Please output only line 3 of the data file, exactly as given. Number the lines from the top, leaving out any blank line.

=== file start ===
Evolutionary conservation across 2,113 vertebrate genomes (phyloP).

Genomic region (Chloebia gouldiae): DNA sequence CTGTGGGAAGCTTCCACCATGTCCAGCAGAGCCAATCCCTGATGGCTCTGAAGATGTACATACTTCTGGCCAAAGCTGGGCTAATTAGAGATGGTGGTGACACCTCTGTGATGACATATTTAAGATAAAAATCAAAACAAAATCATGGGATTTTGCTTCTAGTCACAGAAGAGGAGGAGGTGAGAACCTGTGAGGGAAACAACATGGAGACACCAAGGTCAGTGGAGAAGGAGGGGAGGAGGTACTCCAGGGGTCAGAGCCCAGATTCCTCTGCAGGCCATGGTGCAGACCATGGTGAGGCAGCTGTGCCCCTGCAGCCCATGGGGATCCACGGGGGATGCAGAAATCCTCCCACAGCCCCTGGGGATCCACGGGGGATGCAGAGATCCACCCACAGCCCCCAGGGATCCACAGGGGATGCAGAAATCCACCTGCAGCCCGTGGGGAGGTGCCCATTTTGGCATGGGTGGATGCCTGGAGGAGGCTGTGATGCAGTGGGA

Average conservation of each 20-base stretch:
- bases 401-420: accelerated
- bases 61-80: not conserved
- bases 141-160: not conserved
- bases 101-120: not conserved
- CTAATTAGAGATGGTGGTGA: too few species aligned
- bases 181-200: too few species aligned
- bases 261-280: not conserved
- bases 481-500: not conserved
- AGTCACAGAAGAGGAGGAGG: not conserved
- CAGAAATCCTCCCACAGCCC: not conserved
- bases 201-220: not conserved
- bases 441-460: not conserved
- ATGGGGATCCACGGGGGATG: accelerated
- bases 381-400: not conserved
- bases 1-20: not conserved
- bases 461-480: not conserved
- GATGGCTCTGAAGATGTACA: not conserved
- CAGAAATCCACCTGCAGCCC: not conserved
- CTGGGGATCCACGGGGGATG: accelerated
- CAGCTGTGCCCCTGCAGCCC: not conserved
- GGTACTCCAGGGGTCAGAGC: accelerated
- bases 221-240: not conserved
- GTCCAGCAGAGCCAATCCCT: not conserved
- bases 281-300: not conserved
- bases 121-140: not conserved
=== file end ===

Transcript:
Average conservation of each 20-base stretch: